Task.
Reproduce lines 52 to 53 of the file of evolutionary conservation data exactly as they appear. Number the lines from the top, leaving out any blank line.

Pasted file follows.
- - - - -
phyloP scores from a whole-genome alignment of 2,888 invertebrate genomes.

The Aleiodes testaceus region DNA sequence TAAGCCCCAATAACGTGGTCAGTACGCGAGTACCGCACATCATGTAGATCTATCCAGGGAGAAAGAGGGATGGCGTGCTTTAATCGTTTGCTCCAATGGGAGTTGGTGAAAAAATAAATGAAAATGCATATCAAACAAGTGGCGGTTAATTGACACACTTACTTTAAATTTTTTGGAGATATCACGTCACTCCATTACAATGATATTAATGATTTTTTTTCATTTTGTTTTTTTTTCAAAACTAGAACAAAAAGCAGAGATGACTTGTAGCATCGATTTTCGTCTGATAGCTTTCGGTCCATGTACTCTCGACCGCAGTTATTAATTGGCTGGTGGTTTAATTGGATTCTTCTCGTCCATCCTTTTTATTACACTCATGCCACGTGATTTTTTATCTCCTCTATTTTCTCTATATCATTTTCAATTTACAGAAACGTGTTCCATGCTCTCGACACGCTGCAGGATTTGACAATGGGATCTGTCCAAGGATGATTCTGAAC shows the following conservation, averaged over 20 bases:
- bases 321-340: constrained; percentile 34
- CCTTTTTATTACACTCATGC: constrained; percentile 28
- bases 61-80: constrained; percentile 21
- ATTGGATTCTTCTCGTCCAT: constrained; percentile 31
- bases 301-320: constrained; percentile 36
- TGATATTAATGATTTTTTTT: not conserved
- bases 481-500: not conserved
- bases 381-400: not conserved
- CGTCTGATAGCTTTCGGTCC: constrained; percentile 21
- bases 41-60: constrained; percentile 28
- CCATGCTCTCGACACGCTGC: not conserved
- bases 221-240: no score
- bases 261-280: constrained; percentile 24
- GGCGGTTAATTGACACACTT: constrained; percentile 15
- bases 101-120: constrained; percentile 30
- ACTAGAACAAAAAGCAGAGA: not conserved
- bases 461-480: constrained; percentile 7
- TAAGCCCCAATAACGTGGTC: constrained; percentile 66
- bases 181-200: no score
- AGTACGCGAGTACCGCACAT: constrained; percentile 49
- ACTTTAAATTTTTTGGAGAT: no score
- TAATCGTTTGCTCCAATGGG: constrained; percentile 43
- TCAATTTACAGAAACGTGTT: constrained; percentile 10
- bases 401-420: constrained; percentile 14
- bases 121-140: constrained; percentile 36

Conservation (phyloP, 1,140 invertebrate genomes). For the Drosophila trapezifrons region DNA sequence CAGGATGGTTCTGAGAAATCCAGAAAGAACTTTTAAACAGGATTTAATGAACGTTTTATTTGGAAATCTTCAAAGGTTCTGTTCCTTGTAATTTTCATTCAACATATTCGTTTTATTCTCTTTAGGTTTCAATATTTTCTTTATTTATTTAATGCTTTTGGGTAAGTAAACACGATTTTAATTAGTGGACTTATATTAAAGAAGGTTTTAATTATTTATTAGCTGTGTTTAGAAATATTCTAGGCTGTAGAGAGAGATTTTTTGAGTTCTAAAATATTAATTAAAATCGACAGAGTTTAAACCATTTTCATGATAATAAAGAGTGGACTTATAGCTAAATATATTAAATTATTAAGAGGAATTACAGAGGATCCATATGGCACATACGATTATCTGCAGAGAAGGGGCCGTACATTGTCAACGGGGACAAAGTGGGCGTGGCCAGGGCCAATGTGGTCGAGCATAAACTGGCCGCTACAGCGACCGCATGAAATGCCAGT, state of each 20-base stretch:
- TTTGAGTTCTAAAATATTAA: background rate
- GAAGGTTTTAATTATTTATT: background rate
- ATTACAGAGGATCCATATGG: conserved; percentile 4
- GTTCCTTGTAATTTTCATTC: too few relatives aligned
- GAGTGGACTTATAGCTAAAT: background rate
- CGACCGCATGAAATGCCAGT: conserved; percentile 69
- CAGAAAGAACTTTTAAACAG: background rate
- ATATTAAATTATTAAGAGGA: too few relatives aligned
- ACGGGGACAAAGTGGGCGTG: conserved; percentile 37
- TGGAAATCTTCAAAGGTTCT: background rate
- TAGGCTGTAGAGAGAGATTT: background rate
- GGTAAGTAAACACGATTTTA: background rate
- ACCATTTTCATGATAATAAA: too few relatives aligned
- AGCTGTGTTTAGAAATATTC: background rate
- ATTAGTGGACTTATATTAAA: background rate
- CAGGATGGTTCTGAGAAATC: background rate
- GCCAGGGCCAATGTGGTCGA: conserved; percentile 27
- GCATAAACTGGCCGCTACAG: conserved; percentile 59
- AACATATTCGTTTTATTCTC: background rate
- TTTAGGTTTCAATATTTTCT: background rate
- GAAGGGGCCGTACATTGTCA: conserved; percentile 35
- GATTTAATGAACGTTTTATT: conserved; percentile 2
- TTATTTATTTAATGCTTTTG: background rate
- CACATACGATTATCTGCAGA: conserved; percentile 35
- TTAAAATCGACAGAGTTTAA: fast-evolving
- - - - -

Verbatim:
- CACATACGATTATCTGCAGA: conserved; percentile 35
- TTAAAATCGACAGAGTTTAA: fast-evolving